Newly-arrived communities have specific need for information in their first language

I take issue with Councillor Alan Lay’s assertion that stopping translating county council information into different languages would encourage integration (letters, February 7).

Before retirement I advised one of the largest unitary authorities in England on equality and diversity policy including how to implement anti-discrimination law.

While a failure to make information available in different languages may breach the statutory duty in British law (since 2000) to promote equality, I do not know of any British or European statutory requirement to specifically print information in different languages.

It is up to service providers and public bodies to determine their own policy on how they meet the British and European legal and statutory framework on race discrimination.

The Government Commission on Integration and Cohesion 10 years ago also looked at the issue of translation and the impact on integration.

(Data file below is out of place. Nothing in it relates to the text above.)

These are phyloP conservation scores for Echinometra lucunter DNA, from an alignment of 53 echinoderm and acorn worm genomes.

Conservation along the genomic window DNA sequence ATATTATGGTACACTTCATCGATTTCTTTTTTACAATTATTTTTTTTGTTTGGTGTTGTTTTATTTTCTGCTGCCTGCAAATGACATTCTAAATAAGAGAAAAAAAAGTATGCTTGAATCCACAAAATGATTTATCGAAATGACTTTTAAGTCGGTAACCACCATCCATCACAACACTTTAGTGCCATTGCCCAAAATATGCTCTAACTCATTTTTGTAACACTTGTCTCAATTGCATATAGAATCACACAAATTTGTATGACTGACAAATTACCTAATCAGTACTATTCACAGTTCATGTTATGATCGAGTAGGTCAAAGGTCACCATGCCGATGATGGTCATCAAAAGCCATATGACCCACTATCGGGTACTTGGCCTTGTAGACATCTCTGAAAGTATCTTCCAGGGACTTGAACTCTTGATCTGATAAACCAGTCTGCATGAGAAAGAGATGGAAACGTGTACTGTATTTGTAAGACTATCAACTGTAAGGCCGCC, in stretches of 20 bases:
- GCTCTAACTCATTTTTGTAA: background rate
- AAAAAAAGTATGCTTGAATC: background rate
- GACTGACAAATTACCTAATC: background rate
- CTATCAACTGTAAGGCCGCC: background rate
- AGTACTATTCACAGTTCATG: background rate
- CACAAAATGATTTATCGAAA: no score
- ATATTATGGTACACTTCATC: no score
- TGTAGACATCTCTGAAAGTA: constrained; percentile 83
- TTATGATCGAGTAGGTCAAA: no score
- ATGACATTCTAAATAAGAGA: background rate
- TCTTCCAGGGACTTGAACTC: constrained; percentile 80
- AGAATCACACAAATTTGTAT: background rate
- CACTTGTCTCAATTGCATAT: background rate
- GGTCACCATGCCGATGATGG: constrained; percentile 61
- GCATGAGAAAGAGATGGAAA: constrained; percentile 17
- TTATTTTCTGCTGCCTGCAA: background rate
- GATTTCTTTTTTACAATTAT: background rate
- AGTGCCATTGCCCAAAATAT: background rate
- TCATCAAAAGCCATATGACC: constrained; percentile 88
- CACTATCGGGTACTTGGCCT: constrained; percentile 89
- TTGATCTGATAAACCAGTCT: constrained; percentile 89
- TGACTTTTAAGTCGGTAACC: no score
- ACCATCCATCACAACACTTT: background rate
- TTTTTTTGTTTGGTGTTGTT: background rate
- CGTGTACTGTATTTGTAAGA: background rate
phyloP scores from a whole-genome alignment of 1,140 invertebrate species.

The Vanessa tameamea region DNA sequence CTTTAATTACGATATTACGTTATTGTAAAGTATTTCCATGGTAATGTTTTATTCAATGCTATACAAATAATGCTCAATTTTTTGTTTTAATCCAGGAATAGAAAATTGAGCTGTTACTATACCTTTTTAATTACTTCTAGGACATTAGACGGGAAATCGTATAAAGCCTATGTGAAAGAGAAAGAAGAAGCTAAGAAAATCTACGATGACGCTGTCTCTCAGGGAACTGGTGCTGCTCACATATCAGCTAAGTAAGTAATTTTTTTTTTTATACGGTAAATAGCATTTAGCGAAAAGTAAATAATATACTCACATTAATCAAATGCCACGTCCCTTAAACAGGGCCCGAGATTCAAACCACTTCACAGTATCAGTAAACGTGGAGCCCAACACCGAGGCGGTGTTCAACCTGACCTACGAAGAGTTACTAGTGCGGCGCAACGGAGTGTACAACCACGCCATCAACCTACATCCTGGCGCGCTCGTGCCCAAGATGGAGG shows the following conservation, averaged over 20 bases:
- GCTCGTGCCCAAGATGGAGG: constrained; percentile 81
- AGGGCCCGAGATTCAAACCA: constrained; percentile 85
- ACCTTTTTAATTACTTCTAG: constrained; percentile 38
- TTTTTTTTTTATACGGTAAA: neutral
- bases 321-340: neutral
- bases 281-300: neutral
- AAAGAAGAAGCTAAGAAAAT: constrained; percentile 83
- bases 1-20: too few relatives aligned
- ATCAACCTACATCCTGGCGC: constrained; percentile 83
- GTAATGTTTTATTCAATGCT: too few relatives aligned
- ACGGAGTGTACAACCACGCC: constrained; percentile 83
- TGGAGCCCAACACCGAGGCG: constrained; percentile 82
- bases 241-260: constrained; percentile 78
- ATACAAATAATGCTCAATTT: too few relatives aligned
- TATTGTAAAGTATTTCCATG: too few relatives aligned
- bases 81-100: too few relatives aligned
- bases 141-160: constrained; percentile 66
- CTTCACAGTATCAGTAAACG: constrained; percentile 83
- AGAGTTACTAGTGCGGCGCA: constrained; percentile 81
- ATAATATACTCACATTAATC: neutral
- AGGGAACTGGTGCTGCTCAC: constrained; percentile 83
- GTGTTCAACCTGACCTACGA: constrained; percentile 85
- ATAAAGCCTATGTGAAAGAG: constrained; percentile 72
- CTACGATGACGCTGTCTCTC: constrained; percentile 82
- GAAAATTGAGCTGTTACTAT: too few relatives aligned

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It concluded that while it is not cost-effective and can discourage integration, newly-arrived communities will have a specific need for certain information in their first language.

I can understand local people finding recent change difficult to handle. The speed of change today makes it even more difficult for host communities to come to terms with it.

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But we cannot wish away the present and seek to live in the past. That means we all have to work together and respect each other in order to find ways of ensuring these changes benefit us all.

SUE DOCKETT

Secretary

Wisbech March & District Trades Union Council

Via e-mail

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